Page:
```I expect you'll get many replies...

> row (Grid s l) n = if (n >= s) then [] else l !! n
>
> col g@(Grid s l) n = if (n >= s) then [] else col_ g n 0
>    where col_ (Grid s l) n i = if (i >= s) then [] else (head l !! n) :
> col_ (Grid s (tail l)) n (i + 1)```
```
While such low-level approach (focus on the element) can certainly
be made to work, but Haskell encourages you to think in higher level
constructs.

I haven't seen this problem before but I would map the original array
from [[Int]] -> [(Int, (Int, Int), Int, Int)], that is: a list of tuples
consisting
of the original element, its coordinate, the row maximum and the column
minimum. From there its a trivial filter to find your results. (I'm sure there's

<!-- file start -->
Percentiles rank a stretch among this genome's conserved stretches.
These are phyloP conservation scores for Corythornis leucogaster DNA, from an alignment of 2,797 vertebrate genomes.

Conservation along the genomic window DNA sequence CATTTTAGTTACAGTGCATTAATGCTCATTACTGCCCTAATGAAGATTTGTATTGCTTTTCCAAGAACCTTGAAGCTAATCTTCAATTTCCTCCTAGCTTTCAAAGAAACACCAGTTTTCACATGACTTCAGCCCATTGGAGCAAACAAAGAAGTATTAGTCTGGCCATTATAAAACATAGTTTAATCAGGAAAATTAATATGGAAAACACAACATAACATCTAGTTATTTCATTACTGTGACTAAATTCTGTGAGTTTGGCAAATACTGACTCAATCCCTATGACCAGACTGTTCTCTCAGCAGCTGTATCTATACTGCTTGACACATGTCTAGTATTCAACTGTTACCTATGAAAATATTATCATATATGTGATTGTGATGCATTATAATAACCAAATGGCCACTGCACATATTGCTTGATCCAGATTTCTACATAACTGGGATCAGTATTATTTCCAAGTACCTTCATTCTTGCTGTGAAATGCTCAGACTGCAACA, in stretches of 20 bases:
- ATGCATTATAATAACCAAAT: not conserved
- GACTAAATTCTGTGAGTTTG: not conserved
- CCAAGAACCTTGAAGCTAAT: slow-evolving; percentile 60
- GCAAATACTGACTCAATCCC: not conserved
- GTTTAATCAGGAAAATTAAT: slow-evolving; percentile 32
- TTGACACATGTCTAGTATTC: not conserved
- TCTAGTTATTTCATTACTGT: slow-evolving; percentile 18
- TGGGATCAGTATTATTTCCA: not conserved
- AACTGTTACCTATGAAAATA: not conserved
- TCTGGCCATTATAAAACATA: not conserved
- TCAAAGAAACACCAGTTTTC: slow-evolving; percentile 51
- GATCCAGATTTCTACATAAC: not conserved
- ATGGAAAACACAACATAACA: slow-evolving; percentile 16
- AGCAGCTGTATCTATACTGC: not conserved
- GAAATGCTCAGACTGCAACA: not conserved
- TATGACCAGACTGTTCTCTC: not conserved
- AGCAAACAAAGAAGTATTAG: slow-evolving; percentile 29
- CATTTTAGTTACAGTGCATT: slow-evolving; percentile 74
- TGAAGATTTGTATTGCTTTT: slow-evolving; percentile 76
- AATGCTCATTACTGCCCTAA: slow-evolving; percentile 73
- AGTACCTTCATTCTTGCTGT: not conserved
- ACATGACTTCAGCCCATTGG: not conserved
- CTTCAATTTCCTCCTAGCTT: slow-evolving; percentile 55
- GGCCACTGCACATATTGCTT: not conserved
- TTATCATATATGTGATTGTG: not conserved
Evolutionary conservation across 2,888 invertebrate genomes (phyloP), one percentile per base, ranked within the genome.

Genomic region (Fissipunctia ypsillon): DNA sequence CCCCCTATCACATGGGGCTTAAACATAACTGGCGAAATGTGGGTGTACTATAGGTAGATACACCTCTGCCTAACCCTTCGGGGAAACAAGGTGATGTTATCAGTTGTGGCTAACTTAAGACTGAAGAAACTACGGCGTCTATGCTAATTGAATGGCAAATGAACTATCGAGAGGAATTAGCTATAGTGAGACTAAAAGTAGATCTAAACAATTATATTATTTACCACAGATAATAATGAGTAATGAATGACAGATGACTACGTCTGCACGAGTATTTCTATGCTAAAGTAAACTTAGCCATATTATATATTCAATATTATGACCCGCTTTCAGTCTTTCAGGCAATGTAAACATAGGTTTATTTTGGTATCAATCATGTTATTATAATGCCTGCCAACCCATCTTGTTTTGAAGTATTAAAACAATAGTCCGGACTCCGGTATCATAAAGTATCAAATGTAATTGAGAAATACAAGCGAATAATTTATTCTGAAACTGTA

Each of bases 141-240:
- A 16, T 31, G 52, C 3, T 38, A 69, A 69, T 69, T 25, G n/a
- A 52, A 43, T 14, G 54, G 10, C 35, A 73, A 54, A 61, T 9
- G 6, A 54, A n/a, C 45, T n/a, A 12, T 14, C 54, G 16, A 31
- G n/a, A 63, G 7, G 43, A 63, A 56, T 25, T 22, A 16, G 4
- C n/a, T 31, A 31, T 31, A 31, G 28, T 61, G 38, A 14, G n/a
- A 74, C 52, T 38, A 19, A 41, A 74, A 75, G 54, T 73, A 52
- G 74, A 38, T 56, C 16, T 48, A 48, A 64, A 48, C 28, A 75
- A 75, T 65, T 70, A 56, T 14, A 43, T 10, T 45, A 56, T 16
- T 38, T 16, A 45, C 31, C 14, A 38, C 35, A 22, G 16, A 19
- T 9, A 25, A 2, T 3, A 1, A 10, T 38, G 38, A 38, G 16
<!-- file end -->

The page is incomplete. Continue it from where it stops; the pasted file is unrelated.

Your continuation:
a more elegant solution).

> My question: With the way Haskell works (thunks, lazy evaluation, and
> all that mystery), is it actually worth the trouble of /precalculating/
> the maximum row values and minimum column values, to compare cell values
> against? Or will, for example, something like (smallest_list_value (col
> array 1)) definitely only evaluate once?

There's not enough context to answer the specific question,
but lazy evaluation isn't magic and the answer is probably "no".

Tommy

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